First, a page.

Have you made resolutions to accelerate your career in 2011? Experts say that making resolutions improve by a factor of 10 your odds of achieving positive changes.
If you haven’t resolved to make specific changes in your life in the world of work and in your personal life during the new year you can expect to get the same results you experienced
in 2010. Ask yourself: “Will that be good enough to get me where I want to go?”
Some people rely on hopes, wishes, or desires; they are more apt to fail to achieve success than those who set out in writing specific plans and have a plan of action to advance their careers.
Despite this reality, fewer than half of those who make resolutions keep them for at least six months. Only about 19% stay true to their vows for two years.
People who think about making specific changes in their life and their career, but don’t get around to actually codifying resolutions, fail at a higher rate than those who set goals and make specific plans to change their daily behavior, according to John Norcross, a psychology professor at the University of Scranton in Pennsylvania.
Eight Tips To Carry Out Your Resolutions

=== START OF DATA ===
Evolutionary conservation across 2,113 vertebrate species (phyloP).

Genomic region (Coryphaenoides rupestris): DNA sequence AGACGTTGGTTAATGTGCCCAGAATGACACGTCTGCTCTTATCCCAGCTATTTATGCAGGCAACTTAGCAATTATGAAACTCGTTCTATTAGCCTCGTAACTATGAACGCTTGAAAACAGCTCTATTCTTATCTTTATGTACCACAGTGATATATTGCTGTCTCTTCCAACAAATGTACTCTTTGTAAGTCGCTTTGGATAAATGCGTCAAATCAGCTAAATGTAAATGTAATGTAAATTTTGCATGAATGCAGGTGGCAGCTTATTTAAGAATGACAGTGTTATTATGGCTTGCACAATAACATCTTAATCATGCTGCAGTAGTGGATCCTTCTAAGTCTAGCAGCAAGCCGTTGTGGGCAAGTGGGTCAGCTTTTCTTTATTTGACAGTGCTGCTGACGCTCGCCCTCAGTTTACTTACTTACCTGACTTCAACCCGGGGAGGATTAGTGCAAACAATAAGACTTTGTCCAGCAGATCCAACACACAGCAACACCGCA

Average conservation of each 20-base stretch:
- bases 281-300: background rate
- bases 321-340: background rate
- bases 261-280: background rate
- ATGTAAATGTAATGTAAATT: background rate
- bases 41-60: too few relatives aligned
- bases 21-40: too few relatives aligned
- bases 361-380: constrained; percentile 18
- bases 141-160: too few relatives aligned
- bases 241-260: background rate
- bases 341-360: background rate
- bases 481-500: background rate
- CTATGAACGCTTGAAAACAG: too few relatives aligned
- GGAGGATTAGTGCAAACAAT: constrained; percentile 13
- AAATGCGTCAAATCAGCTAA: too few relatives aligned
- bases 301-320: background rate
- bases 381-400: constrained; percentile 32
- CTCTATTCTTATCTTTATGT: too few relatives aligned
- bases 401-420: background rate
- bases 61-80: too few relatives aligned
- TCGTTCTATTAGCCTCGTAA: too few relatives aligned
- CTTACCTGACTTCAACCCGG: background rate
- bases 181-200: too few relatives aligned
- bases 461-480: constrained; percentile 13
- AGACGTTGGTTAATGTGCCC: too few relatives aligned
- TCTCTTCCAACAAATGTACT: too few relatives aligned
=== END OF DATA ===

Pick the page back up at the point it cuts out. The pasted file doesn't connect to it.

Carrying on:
Here are eight tips that will help you to carry out your resolutions for 2011:
1. Think of your resolutions as a contract with yourself. Put the deal in writing.
2. Set specific, measurable goals. Be realistic; don’t set yourself up for failure. Break down your resolutions into small, bite-size steps. Have a timetable and a plan for specific actions to advance toward each goal. Rome was not conquered in a day.
3. Tell your friends about your resolutions. This will result in self-imposed pressure to not stop short of reaching your goals. After all, you don’t want to be seen as failing. And, by the way, ask them for help.
4. Think back to what you did with your resolutions in the past year. If you fell short, make sure you break the habits that were at fault.
5. Expect setbacks; they are inevitable. Take a deep breath. Get back on that horse that threw you off as quickly as possible.
6. Hold yourself accountable. Review your resolution on a regular basis against established measurements. Don’t let perfect be the enemy of good. Be ready to change or add to you resolutions if you see an opportunity improve them.
7. Reward yourself as you reach milestones on the way to achieving your resolutions.
8. Have an alternate back-up plan for each resolution in case you fail to reach your goal.
Remember this admonition from a wiseman: “Good resolutions are a pleasant crop to sow. The seeds spring up readily, and the blossoms open so soon with such a brave show. But when the time for flowers has passed, what as to the fruit?”
I wish you career success in 2011.
Ramon Greenwood, The Career Coach